Human Rights Defender Gaybullo Jalilov Released  from Prison in Uzbekistan


Washington, D.C. – Freedom Now welcomes the release of human rights defender and religious freedom activist Gaybullo Jalilov from wrongful detention in Uzbekistan. Jalilov is the sixth political prisoner released from arbitrary detention in Uzbekistan in the last six months and the 19th since President Shavkat Mirziyoyev assumed power in late 2016.

Jalilov was released on March 16, 2018, after eight years and six months of wrongful imprisonment. He was arrested in September 2009 and sentenced to 11 years in prison on fabricated national security-related charges. According to family members, he is currently in his home village in the southern Kashkadarya region.

“Gaybullo Jalilov spent nearly nine years wrongfully imprisoned for bringing to light the government’s persecution of independent Muslims,” said Freedom Now Executive Director Maran Turner. “We are grateful that Gaybullo will be reunited with his family. However, we remain deeply concerned that he continues to suffer from severe mistreatment he experienced during his detention, including a beating that left him nearly deaf in both ears. We call on President Mirziyoyev to initiate a thorough and transparent investigation into these allegations of torture and to ensure those responsible are held accountable.”

Jalilov has been a member of the Human Rights Society of Uzbekistan since 2003. Prior to his arrest, his work focused on the Uzbekistani government’s violations of religious freedom. In particular, he has been monitoring religious persecution cases in the Kashkadarya region since 2004. At the time of Jalilov’s arrest in September 2009, he had collected information on over 200 arrests of independent Muslims.

On September 5, 2009, Jalilov was stopped by several plain clothes officers and forced into a vehicle. He was initially held incommunicado and his family was not informed of his whereabouts for two days. Jalilov was charged with a variety of national security-related charges including: terrorism, incitement of hatred, dissemination of materials containing threats to public safety, and participation in a banned organization.

Jalilov’s trial was plagued with inconsistencies and violations of fair trial standards. Jalilov’s first hearing was held November 24, 2009 in the Kashkadarya Regional Court. The hearing was closed and Jalilov’s family was barred from attending. Jalilov’s lawyer also did not attend the hearing because he was not notified. During the trial, Jalilov denied the charges against him and said that he confessed under torture. On January 18, 2010, the court convicted Jalilov and sentenced him to nine years in prison. On August 4, 2010, the government brought additional charges against him; including, membership in a banned organization and plotting to illegally remove public officials from power. His prison sentence was increased to 11 years.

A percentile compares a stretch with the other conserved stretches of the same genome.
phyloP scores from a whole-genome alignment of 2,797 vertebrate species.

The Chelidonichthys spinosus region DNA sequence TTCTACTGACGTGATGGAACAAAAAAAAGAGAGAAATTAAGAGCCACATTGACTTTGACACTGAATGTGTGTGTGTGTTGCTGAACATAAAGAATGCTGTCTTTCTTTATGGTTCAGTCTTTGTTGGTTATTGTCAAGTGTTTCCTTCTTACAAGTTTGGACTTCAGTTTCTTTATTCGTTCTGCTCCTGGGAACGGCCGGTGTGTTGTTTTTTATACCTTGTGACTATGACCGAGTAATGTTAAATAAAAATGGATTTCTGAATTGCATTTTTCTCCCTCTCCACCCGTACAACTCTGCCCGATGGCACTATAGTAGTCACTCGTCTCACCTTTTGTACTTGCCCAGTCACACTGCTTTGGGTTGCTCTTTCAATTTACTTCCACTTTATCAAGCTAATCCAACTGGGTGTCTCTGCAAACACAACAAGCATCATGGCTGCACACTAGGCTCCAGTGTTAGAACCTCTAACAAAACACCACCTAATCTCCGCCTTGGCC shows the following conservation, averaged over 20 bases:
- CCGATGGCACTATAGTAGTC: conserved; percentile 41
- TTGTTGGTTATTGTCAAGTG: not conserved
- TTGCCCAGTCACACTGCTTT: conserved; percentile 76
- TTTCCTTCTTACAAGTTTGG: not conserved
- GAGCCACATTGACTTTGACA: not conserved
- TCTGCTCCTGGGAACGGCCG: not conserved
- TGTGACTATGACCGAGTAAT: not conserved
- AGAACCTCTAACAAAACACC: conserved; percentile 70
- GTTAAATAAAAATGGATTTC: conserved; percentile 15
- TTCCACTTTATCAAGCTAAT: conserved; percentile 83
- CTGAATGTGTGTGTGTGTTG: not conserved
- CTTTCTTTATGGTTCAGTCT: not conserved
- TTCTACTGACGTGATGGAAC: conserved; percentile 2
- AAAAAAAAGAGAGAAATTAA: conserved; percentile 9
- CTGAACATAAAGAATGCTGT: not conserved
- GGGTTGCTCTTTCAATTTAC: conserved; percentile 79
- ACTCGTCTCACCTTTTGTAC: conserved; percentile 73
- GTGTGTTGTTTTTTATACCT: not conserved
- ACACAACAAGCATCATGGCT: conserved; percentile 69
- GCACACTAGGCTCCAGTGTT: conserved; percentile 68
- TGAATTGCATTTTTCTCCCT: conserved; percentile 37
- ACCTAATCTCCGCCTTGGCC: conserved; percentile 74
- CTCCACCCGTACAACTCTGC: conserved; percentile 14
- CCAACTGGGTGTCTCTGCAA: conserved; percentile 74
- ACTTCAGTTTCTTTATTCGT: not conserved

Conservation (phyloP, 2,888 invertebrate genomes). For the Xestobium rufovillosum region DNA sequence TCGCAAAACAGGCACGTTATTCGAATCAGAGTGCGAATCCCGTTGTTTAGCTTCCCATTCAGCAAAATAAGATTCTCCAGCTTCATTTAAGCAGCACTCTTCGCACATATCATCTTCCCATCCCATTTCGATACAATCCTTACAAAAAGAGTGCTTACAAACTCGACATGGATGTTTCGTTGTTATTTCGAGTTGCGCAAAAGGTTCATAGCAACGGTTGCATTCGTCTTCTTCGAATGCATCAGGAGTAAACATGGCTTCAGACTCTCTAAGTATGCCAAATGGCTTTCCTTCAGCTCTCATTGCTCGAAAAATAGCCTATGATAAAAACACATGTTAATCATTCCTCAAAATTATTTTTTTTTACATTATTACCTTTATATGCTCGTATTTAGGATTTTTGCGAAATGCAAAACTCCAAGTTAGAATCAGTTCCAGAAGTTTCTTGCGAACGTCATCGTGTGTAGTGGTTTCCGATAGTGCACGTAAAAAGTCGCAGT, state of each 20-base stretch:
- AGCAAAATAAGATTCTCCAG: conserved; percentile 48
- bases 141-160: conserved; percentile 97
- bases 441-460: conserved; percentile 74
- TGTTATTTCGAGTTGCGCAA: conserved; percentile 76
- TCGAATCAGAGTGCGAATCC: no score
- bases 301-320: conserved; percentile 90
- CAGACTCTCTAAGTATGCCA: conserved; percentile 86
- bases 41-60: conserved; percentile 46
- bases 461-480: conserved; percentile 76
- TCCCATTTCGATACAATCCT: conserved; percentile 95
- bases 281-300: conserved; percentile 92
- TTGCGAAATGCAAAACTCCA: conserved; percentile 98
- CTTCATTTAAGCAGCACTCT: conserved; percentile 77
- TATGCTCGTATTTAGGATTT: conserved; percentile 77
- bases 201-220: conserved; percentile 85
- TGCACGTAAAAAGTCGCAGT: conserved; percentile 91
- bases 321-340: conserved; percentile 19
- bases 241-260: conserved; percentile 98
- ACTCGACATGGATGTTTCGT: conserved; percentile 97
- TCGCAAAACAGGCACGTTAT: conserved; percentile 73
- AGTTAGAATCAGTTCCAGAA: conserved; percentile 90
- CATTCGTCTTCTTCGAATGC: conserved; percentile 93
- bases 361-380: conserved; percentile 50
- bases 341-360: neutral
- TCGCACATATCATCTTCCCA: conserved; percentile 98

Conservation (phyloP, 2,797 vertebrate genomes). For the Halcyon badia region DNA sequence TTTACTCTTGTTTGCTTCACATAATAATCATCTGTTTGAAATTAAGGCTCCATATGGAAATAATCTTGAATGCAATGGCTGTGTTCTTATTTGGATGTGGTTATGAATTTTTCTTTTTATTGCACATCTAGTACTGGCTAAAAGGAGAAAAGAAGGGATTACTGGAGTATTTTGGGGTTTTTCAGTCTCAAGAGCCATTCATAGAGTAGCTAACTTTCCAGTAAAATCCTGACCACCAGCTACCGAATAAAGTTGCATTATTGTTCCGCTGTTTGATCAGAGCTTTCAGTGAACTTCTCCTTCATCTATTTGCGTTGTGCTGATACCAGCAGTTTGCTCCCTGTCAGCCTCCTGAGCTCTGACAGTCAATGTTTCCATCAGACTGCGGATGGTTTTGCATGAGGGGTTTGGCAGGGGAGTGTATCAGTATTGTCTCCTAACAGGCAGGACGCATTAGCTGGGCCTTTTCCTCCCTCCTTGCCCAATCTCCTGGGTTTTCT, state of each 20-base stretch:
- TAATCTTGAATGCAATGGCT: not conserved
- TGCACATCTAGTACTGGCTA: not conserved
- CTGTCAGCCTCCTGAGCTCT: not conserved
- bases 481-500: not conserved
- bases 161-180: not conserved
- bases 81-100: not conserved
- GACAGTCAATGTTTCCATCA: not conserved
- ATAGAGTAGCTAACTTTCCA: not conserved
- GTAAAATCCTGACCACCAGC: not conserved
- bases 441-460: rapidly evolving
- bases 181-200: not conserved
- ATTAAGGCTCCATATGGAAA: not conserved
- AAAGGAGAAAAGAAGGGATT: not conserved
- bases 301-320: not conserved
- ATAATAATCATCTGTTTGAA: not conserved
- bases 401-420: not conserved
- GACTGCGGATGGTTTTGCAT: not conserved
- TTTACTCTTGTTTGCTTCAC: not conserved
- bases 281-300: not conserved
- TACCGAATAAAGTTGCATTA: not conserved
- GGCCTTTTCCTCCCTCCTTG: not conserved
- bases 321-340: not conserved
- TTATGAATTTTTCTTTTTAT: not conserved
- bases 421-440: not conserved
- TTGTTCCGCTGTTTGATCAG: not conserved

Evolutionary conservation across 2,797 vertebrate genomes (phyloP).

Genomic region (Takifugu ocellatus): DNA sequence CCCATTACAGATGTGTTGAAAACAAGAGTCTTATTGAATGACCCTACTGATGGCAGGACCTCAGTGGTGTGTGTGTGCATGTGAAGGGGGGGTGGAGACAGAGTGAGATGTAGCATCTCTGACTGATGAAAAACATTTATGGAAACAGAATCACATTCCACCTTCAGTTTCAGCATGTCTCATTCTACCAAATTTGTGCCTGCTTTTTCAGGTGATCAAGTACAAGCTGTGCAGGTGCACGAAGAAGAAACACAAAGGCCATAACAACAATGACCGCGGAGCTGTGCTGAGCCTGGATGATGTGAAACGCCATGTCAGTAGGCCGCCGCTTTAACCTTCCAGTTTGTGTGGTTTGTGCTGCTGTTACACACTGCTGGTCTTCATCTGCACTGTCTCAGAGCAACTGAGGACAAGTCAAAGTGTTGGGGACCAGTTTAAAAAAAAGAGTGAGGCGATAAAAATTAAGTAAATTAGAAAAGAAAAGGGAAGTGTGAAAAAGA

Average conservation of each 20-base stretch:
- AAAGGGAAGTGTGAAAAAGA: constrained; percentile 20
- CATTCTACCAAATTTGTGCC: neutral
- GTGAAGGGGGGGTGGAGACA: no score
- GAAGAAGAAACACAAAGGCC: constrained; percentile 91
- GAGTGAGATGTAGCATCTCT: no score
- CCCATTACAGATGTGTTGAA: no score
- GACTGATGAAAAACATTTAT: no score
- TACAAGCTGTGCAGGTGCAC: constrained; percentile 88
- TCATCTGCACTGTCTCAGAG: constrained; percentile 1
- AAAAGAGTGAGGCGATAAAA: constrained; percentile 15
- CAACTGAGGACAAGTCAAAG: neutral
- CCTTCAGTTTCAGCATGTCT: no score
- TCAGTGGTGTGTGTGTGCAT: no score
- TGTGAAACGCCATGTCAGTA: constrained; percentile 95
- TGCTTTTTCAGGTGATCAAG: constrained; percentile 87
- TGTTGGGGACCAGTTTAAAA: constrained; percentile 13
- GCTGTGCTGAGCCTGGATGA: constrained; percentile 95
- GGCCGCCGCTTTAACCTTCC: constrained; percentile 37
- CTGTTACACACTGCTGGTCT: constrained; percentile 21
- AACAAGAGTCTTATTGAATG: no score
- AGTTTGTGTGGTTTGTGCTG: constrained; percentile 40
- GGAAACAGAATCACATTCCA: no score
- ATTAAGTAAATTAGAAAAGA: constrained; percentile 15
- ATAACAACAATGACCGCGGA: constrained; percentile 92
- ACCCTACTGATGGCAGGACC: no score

Jalilov was tortured and suffered deplorable treatment while in detention. In November 2010, prison guards beat him repeatedly with truncheons leaving him nearly deaf in both ears. He had been kept incommunicado since October 2011, the last time his wife was able to visit him.

Freedom Now represented Jalilov as his pro bono international legal counsel. In May 2012, Freedom Now submitted a petition to the UN Working Group on Arbitrary Detention on behalf of Jalilov. In April 2013, the Working Group found his detention to be in violation of international law and called for Uzbekistan to immediately release him. Freedom Now recently filed a submission with the UN Human Rights Council in September 2017 in advance of Uzbekistan’s Universal Periodic Review. The submission highlights a number of cases, including Jalilov’s.

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